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“Another astonishing outcome of the program is the success rate of students who chose the community college path. Thirty-three of the 110 graduates chose to attend a community college, and 73 percent of these either graduated with a degree or are on track to complete their studies.”

Compare this with the statewide community college dropout rate of 70 percent, she says, and you begin to see the impact that solid planning for a post-high school education can have on Sonoma Valley teens.

Cusick attributes the success of the College Bound Program to Impact100 Sonoma and the support the group provides with its positive stories about the Boys & Girls Club in the community.

Juan Hernandez, executive director of La Luz Center, a nonprofit that assists those in need with medical costs, food and housing, says their Impact100 grant laid the foundation for a new building and support for mental-health programs.

“Impact100 has given us the stepping stones to take the leap to where we are today,” he says.

Cristin Lawrence, executive director for Sonoma Valley Teen Services, tells a similar story.

“The impact that Impact100 has had on Sonoma Valley Teen Services goes well beyond the grant funds,” she says. The grant increased exposure and “added legitimacy” to the organization and encourages future investors to be confident in any donation given, she says.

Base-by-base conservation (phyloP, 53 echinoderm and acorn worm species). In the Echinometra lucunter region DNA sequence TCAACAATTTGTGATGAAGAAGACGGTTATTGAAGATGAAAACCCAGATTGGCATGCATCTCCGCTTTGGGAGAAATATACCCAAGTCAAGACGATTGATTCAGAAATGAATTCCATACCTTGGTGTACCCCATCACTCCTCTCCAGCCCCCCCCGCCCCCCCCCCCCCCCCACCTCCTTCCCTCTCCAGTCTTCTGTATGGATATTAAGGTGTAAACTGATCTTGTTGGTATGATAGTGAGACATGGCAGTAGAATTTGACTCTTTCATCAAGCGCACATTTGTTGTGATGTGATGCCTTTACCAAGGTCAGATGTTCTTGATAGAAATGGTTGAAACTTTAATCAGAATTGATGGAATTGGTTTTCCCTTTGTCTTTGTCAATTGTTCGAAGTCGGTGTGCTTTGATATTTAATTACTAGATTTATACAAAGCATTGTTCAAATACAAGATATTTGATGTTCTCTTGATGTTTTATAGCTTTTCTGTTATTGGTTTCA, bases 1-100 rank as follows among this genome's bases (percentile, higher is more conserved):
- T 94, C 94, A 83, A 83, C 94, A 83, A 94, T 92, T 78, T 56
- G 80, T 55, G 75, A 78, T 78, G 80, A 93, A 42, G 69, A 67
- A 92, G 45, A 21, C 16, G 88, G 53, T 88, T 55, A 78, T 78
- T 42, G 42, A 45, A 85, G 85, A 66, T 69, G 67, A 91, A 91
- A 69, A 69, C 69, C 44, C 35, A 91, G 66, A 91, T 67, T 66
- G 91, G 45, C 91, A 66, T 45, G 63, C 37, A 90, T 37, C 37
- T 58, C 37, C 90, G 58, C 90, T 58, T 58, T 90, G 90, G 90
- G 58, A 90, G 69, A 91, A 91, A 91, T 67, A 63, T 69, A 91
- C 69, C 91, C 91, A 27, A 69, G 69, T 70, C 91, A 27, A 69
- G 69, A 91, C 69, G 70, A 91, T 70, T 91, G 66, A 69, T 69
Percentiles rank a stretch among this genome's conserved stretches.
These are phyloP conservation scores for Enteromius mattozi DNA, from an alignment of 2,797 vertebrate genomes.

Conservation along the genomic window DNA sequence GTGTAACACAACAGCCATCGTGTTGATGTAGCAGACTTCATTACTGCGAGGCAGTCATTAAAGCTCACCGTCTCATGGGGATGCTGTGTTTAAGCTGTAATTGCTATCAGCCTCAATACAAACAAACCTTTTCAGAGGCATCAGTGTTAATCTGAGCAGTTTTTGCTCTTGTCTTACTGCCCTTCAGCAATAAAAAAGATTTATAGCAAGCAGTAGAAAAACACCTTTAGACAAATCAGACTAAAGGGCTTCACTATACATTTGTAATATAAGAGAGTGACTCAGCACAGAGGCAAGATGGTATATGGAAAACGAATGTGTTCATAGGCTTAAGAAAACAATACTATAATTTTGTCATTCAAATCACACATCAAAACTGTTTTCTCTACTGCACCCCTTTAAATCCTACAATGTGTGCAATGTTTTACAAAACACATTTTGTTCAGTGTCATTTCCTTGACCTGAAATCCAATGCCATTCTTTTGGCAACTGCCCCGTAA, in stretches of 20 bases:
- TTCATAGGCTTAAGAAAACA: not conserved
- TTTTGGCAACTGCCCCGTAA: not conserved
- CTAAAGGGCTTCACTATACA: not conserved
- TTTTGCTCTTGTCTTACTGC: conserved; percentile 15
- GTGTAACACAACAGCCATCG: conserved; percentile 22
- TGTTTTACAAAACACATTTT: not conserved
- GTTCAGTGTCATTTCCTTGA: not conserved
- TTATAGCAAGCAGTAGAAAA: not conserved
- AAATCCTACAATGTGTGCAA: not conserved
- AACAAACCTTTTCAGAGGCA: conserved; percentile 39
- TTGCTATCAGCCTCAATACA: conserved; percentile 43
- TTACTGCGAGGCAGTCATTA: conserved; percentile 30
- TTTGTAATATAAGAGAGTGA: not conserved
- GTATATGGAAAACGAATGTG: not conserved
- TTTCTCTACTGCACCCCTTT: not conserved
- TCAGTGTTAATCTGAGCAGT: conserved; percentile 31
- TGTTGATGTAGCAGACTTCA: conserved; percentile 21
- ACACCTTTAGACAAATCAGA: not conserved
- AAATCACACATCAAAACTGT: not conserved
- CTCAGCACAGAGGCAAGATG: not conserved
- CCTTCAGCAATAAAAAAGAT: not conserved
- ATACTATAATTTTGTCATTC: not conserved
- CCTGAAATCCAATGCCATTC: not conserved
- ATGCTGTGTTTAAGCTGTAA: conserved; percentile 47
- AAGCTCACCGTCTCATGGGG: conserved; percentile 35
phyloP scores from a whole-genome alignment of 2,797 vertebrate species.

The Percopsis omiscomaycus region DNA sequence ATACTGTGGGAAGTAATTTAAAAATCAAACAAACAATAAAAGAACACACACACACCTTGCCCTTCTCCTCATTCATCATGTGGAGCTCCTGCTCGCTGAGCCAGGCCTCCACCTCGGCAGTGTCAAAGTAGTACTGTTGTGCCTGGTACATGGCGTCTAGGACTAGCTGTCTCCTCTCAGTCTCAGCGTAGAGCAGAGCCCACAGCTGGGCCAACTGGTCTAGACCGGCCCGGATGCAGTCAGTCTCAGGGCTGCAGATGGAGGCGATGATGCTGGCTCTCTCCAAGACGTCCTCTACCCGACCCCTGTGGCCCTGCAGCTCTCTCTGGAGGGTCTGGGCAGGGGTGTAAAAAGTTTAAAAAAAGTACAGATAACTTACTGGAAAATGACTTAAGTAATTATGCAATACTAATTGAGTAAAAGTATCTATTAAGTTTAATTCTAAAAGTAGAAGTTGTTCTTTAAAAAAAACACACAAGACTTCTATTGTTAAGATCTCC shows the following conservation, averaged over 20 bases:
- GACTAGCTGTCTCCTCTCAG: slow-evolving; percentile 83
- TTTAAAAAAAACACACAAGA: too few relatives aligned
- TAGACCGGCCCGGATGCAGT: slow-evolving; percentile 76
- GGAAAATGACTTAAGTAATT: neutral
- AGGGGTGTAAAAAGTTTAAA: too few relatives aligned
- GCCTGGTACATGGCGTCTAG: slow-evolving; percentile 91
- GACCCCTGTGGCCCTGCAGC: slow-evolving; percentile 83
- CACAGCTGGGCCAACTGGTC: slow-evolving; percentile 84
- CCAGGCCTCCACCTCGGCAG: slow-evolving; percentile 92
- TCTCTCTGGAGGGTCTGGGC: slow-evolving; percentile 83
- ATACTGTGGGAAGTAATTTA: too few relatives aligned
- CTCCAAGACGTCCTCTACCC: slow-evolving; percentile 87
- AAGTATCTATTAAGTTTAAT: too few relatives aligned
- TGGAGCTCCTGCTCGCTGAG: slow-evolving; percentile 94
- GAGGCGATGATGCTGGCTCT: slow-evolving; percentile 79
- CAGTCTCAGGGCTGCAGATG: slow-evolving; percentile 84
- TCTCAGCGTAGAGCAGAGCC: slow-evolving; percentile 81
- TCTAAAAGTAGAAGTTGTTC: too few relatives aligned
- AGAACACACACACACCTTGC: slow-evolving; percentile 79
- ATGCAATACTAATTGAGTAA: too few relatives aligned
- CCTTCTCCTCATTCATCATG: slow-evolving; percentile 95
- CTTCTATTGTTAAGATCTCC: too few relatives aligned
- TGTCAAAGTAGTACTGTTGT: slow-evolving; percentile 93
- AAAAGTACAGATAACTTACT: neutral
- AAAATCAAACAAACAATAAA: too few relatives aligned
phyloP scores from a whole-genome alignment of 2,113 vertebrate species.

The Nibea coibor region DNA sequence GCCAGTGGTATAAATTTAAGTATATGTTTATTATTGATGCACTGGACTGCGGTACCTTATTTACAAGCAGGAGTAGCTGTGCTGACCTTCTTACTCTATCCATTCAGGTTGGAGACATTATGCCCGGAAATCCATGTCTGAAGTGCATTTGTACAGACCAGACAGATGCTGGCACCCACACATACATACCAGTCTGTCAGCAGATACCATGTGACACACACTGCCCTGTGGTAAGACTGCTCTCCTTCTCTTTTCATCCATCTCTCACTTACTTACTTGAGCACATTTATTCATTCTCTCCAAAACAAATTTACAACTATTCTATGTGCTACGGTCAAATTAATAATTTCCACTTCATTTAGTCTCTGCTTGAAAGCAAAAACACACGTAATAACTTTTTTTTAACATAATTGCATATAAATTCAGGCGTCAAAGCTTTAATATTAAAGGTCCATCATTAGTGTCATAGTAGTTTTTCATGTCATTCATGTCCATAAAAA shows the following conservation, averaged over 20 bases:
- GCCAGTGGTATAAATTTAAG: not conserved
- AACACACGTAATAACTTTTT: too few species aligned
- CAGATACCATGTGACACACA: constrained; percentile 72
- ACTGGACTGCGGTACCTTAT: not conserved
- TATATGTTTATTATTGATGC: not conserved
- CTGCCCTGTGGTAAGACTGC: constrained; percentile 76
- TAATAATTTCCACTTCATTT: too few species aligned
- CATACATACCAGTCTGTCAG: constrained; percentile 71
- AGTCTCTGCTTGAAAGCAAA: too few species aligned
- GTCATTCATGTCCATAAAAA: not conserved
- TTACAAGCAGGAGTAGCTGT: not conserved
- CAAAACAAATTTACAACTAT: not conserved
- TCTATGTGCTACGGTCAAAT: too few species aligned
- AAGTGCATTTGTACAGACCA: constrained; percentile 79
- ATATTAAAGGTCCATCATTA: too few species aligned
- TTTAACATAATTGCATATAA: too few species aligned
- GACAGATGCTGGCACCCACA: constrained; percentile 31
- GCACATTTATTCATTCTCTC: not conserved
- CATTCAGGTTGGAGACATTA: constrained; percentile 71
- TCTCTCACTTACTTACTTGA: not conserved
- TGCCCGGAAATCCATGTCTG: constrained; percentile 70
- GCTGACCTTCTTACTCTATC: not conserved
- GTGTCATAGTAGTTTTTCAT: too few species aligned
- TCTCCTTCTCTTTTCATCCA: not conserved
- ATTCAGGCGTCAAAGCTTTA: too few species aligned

“They provide us occasions to showcase our programs and offer us ongoing networking and educational opportunities,” says Lawrence. “We are fortunate to have this organization in our community.”

The Impact100 model of philanthropy is similar to crowdfunding, in which a project is funded by raising many small contributions from a large number of people, usually via online platforms like Kickstarter. But Scotchmoor refers to the Impact100 model as a “giving circle.”

“Giving circles, as they currently manifest themselves, are a relatively new trend, but they are built on old traditions dating back hundreds of years to mutual-aid societies and other forms of giving for the community,” she says.

Giving circles were initially composed of women, but they are now more diverse in gender, as well as race and age, although women continue to make up the majority of members.

“The trend that I see is that we have found an amazingly effective and simple way to be impactful,” Scotchmoor says. “With all the bad news that we are inundated with on a daily basis, it feels pretty darn good to know that together we are making such a positive difference in our community. The diversity of projects we have supported shows that we are increasingly more aware of unmet needs and we are able to do something about that.”